Edna Thorsen’s Saskatchewan Roughriders sign as it was placed before it was stolen earlier this month. -image credit: Photo contributed

Rough ride for Roughriders fan

Treasured sign stolen from Sunnybrae fan of the Saskatchewan football team

From the green flag emblazoned with the iconic white “S” logo flying above the front yard to the brightly painted lawn gnome by the door, it is clear to anyone approaching Edna Thorsen’s Sunnybrae home that she has a passion for the Saskatchewan Roughriders.

Thorsen’s impressive collection of Roughriders memorabilia includes everything from salt and pepper shakers and mugs to coats and blankets but the centrepiece of the collection was stolen earlier this month.

Thorsen’s handmade illuminated Roughriders sign went missing from her front yard sometime on Oct. 5 or 6. The sign is special to her both because of the team it represents and the hard work which went into making it.

“They crawled up the stupid bank and pulled the plug out. They could’ve left it there and we all could have enjoyed it; no one can enjoy it now,” Thorsen said with tears in her eyes.

The sign was made of a four by six-foot sheet of plywood and lit by strings of green Christmas lights. The white S and the sheaves of wheat on the sign were expertly carved out of separate sheets of plywood and attached by Peter Berger, a friend of Thorsen’s who is a retired cabinet maker. In the photographs Thorsen has of the sign, it is seen by the side of Sunybrae-Canoe point Road, brightly lit with its impressive 3D effect on display.

Berger has also been helping to look out for Thorsen as her husband died seven years ago and she has since suffered a stroke.

Thorsen and Berger worked on the sign for many hours last winter before she was finally able to hang it up in the spring. She had just traded the string of clear bulbs on the “S” for an external floodlight, achieving the look she had dreamed of, when the sign was stolen.

The disappearance of the sign is especially disturbing for Thorsen because she says nothing has ever gone missing from her yard in the quiet Sunnybrae neighbourhood.

“I’m not even afraid to leave my doors unlocked, really, but I am now,” she said.

Thorsen’s history with the Roughriders goes back decades. She grew up in Paddockwood Saskatchewan, but really became a fan of the team when she moved to Sunnybrae with her husband in 1996.

Although she has never seen the Riders live, Thorsen is a die-hard fan who says she remained excited watching the young and rebuilding team as they struggled early in the season and is now even more invested as they have achieved an 8-6 record putting them in third place in the west.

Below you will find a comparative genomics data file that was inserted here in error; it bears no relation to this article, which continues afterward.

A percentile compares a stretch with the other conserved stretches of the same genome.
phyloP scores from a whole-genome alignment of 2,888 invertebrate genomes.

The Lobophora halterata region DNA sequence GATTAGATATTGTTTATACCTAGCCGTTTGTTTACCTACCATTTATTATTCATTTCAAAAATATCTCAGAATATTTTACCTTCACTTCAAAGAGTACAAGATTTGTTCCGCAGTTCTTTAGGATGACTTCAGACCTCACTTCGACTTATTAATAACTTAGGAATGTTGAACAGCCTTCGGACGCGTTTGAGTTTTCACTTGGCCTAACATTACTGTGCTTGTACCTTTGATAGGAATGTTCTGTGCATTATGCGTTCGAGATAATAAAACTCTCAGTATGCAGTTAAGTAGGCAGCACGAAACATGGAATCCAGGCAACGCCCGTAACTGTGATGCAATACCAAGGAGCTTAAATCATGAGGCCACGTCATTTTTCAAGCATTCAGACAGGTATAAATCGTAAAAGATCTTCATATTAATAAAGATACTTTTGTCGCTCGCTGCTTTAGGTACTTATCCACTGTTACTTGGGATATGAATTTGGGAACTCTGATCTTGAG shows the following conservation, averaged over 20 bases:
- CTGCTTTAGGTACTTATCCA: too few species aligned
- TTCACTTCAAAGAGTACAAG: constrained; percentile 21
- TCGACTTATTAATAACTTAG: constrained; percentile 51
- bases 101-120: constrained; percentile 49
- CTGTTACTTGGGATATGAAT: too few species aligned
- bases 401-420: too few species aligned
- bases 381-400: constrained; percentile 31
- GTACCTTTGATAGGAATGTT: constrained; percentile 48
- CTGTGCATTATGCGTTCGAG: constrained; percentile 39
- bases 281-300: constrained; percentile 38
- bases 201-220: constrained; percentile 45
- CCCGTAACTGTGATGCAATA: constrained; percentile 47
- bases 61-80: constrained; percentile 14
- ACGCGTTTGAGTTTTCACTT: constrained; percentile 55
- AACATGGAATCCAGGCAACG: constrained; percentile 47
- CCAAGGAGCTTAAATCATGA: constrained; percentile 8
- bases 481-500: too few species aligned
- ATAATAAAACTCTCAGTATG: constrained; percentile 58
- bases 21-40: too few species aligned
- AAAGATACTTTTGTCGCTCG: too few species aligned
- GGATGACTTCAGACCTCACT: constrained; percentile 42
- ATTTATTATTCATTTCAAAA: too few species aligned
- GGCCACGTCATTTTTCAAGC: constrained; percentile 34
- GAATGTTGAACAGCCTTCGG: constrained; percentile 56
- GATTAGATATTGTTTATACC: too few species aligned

She says she watches most of the Roughriders games at Berger’s house now as she doesn’t have cable, and alarms him by cheering loudly when the team scores.

Her biggest hope for the remainder of the season is a playoff game against the division-leading Calgary Stampeders, which will help to stoke the friendly rivalry between her and her grandson who is a Calgary fan.

Thorsen’s sign, like the rest of her lovingly kept collection of Roughriders curios, is a great source of pride for her and she says she doesn’t see how the thief could possibly display the stolen sign as proudly.

“If you’re a Roughrider you know what pride means. It’s an inner thing. It’s like family, it’s proud, you can’t even explain it,” she said.

For Thorsen, the team and their fans represent perseverance and determination. The players on the field have pulled off numerous last-minute victories while the fans in the stands brave long drives to tough it out through bitterly cold late-fall games at Regina’s outdoor stadium.

Thorsen said she is still holding out hope that whoever took the sign will be influenced by their conscience to return it.

“I hope he drops it off, I went out there yesterday to take a peek and see if he got guilty.”

Thorsen said she would just be grateful to have the sign lighting up her yard again, but whether she gets it back or not, her Rider pride shines bright.

Just Posted

Holiday Train rolls through the Shuswap

Hundreds of people have gathered in Sicamous, Canoe and Salmon Arm for… Continue reading

Charges in car wash shooting stalled

Court waits for police watchdog report on Salmon Arm incident.

Bear spray used in tenant dispute

Salmon Arm RCMP responding to Tappen home invasion find occupants sprayed in repllent

Vehicles damaged, no serious injuries

Police respond to collision at TCH and McLeod Street

UPDATE: Minor injuries received in three-vehicle collision on TCH

UPDATE: Two people were sent to hospital with minor injuries following a… Continue reading

VIDEO: Average Canadian food bill to rise by $348 in 2018

Atlantic Canada and B.C. will see the most increases for consumers

Debt-to-household-income ratio rises in third quarter

Total household credit market debt grew to $2.11 trillion in the third quarter

B.C. Mountie told to resign after texting teenage sex assault victim

RCMP documents say Const. Brian Eden sent sexually inappropriate photos to 17-year-old girl

Family doctors should learn to treat addiction, not shun patients: scientist

B.C. Centre on Substance Use’s Dr. Evan Wood said efforts underway to change addiction medicine image

Four dog deaths investigated in Cranbrook

One vet suggests a parallel to these deaths and similar ones in 2016

Meningococcal disease outbreak declared in Okanagan

Five cases in last six months among 15- to 19-year-olds, including one in Vernon

Lions party proceeds benefit Safe House

Remembrance Day at the Sorrento Memorial Hall was a full house again… Continue reading

Monarch mural for downtown building

Workers stand on a lift to install butterfly sculptures on the Monarch… Continue reading

Column: The close-knit community of Cherryville

By Jim Cooperman, Observer contributor Nestled beneath the foothills of the Monashee… Continue reading

Most Read